The Valid Reasons Why People Hate Cruises

Americans cruise the most compared to other nations, according to the Cruise Lines International Association. So we have to wonder: Why does it seem like so many people hate cruises?

While there are many wonderful-sounding cruises out there, we’ve learned that people have some valid reasons for hating them. Find out what they are, ahead.

1. Assigned seating at mealtime

You can’t sit where you want. | iStock/Getty Images

If the idea of sitting with strangers day after day isn’t appealing to you, you’re not alone. A common reason for disliking cruises is assigned seating at meals. Breaking bread with people you don’t know can make dinner conversation awkward. And to make matters worse, if you don’t hit it off with your dinner companions, securing a new seating assignment can be difficult.

2. Tight living quarters

Scenic view of cruise liner deck and ocean

Rooms are usually tiny. | Cassinga/iStock/Getty Images

When you’re on a cruise, you’re basically in the middle of the ocean on a floating city, crammed in a tiny cabin. Some of these cabins, the most affordable ones, are interior rooms, which have no windows. To make matters worse, an interior cabin’s average size is only 140 square feet, according to Cruisecritic.com.

Picture this: You’re taking a shower in your 140 square foot cabin and drop something. To pick up the item, you have to step out of the shower. That’s how small the space is. This exact scenario happened to a blogger who embarked on her first cruise at 35 and now hates cruises.

3. Expensive activities

couple snorkeling in the tropical sea

Snorkeling is cool, but it’s so expensive. | Mihtiander/iStock/Getty Images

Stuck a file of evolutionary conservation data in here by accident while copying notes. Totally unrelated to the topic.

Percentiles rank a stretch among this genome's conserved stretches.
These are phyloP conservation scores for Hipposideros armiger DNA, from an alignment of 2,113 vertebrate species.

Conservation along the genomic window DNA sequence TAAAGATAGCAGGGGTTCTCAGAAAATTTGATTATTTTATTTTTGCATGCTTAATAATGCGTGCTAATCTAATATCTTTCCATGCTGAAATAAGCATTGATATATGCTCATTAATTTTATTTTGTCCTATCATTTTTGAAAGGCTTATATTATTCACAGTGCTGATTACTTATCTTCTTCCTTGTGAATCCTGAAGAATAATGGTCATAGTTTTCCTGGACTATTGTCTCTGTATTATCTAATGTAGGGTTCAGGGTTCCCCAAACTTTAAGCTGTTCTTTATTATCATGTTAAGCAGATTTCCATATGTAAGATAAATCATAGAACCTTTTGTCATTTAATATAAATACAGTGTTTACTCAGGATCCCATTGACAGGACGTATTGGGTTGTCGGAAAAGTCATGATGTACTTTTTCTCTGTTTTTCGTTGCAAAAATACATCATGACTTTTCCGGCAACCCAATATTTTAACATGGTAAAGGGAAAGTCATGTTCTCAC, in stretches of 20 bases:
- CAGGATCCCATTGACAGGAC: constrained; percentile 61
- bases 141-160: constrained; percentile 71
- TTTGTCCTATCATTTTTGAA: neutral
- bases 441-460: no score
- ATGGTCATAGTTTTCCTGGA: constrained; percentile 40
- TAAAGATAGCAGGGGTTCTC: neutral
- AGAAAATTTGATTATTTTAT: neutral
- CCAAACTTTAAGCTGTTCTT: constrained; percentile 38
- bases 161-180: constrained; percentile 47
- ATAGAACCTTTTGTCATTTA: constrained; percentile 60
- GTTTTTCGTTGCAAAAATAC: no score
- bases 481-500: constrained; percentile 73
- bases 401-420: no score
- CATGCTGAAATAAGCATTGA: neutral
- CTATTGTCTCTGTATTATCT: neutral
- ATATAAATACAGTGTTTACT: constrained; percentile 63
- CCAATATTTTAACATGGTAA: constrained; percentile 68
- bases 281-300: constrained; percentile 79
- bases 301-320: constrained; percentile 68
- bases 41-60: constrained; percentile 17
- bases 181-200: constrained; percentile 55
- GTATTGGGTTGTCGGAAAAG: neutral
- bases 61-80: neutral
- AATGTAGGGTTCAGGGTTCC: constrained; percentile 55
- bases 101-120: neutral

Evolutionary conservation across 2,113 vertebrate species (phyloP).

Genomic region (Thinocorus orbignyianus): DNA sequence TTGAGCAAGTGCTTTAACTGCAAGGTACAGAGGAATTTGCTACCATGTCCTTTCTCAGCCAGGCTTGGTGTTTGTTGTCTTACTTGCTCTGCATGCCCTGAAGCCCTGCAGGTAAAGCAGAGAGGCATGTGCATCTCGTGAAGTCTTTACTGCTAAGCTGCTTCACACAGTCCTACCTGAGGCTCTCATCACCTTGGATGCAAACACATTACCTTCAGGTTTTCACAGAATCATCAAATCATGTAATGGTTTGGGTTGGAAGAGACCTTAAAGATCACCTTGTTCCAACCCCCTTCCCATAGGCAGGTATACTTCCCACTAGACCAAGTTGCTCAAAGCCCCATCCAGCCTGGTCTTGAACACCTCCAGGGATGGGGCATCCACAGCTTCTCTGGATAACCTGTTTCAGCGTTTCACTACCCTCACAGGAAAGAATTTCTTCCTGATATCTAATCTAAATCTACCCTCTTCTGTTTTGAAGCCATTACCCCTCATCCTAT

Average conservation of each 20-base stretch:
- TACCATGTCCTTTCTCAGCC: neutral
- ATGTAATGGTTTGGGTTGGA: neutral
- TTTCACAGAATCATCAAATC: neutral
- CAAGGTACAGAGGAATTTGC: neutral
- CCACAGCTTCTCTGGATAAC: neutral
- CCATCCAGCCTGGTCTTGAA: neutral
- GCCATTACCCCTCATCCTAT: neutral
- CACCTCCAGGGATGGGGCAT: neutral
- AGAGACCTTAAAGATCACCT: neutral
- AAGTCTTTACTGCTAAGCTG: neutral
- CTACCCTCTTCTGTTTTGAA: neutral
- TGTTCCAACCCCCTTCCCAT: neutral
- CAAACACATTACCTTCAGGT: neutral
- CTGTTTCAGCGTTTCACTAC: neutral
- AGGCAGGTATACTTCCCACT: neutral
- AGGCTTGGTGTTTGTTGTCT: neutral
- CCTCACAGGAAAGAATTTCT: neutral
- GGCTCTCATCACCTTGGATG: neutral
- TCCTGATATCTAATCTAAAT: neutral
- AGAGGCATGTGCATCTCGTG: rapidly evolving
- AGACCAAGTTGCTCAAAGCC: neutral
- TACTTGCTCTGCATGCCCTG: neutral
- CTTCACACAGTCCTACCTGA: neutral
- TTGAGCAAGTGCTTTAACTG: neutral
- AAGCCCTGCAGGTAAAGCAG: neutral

Any activity that’s not included in vacation packages is always pricey. Those activities, like snorkeling or horseback riding, can easily cost cruisers hundreds of dollars more. For example, a dolphin close encounter costs $154.99 per person on the Carnival cruise to Freeport, Bahamas.

4. Paying for extras

waiter in hotel room doorway with tray

Don’t think of it as all-inclusive. | Chris Ryan/iStock/Getty Images

You may think you’re getting a good deal on a vacation when you book a cruise. However, the cruise line doesn’t usually include extra amenities in the booking cost. Amenities may include activities like onboard zip lining, a sky diving simulator, room service, or even bottled water. Prices for these amenities vary greatly by cruise liner, according to Travel + Leisure, but we’re willing to bet they can add up to a pretty penny fast. 

5. Hit or miss food

Cuisine Culinary Buffet Dinner Catering Dining Food Celebration

A bad buffet is possibly in the cards. | Jure/Getty Images

The food on cruise ships is notoriously lackluster. In fairness, cruise liners have hired professional chefs to revamp menus in recent years. But even with menu improvements, people say the food on cruises still leaves something to be desired. According to a Bustle article written by Elizabeth Enochs, “Most of that fancy dinner food will be just short of terrible.”

6. Adhering to a strict schedule

Smiling young women on cruise

Strict schedules are often a major turnoff for cruisers. “It reminded me of a prison. I had a little cell, they herded me out [and said], ‘OK, you go play, stand in line and do this, stand in line and do that, now go eat, come back,'” John Coryat told CNN. A vacation reminiscent of prison isn’t anyone’s idea of a good time.

7. Germs

MSC Musica cruise ship approaching the port in Kotor

Everyone’s germs will surround you. | Makinwa/iStock/Getty Images

Germs are everywhere on cruise ships. “Cruises are like an island in the sea,” ER physician, Dr. Robert Glatter told Today. “Essentially everyone is living together, working together, eating together, putting them at risk for passing infections to one another.” That could very well explain why a number of outbreaks have occurred recently. At least when an outbreak happens, the Center for Disease Control requires ships participating in their Vessel Sanitization Program to be disinfected.

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